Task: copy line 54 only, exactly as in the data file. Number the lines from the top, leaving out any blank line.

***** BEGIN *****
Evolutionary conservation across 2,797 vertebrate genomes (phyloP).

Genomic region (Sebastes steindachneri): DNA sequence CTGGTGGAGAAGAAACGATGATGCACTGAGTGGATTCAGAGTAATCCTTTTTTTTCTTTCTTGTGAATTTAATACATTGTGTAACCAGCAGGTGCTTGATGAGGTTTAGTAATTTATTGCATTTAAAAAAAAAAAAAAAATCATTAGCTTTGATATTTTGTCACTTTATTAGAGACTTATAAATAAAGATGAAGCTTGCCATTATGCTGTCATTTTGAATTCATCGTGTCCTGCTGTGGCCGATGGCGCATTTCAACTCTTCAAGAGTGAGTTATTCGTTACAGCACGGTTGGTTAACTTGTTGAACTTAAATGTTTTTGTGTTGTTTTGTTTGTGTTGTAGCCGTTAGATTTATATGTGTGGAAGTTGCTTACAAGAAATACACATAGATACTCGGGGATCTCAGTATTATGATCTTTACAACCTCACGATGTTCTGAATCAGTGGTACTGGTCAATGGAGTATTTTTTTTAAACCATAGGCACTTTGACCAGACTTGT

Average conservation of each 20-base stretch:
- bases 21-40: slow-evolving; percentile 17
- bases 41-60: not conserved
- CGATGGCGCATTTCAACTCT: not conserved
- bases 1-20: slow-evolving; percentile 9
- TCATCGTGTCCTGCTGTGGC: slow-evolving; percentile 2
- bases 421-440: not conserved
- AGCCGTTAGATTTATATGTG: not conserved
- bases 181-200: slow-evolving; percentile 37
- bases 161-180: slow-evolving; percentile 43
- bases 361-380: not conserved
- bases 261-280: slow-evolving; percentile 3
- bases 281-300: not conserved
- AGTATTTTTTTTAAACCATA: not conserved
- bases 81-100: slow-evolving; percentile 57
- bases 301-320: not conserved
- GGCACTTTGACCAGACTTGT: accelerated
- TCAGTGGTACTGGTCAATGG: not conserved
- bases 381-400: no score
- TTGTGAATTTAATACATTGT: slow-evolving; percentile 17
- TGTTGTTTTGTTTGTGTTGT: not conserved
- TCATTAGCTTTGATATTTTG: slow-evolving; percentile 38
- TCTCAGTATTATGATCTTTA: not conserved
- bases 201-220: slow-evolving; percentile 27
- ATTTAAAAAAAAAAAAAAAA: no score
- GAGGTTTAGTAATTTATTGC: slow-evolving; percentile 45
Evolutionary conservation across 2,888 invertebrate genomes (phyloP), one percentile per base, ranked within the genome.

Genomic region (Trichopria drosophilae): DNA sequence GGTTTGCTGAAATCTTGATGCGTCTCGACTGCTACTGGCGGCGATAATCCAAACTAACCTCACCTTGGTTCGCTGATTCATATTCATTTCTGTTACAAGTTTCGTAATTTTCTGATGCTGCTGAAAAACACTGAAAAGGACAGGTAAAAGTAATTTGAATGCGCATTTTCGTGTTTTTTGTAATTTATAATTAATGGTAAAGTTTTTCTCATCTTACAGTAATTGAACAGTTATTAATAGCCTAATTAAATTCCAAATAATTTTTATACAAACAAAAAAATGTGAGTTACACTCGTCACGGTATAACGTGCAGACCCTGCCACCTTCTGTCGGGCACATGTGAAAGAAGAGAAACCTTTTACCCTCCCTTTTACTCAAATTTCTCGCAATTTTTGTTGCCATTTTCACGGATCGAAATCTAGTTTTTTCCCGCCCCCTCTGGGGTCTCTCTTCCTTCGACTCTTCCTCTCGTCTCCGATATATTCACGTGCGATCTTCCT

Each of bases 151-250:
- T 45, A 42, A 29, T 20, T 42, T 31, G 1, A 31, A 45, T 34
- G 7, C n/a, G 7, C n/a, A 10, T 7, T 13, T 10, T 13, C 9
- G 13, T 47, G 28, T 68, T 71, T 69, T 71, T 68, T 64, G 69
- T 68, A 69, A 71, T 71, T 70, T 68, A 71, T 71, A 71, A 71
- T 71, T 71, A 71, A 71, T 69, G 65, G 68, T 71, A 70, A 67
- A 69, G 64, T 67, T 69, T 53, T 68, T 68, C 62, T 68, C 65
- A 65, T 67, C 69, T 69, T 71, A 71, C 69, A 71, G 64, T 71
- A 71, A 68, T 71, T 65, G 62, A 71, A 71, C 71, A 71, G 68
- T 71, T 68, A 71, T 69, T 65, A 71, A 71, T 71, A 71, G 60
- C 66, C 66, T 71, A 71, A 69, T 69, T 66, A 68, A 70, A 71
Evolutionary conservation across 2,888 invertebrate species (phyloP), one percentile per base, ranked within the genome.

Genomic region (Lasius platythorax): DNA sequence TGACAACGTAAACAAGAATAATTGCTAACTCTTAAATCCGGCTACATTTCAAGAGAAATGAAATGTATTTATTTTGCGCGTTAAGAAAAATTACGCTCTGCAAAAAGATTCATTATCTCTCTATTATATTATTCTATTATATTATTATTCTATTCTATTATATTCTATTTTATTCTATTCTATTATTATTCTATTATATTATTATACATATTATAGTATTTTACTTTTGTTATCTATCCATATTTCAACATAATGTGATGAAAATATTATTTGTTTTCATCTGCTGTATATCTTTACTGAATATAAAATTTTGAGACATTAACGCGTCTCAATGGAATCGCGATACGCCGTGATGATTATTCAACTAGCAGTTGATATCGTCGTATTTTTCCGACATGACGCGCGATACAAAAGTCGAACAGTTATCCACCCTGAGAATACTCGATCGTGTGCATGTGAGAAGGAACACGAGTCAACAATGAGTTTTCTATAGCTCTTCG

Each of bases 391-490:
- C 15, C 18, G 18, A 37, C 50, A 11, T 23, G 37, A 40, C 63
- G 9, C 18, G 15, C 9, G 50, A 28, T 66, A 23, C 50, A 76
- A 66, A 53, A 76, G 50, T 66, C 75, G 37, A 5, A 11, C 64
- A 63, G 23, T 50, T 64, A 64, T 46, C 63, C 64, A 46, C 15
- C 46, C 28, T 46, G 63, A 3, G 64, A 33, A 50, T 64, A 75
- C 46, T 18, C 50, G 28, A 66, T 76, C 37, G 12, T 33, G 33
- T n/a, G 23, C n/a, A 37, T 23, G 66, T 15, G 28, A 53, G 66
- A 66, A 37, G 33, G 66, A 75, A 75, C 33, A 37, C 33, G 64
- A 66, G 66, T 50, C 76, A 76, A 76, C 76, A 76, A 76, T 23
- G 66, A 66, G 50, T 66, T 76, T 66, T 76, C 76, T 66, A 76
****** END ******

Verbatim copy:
- G 66, A 66, G 50, T 66, T 76, T 66, T 76, C 76, T 66, A 76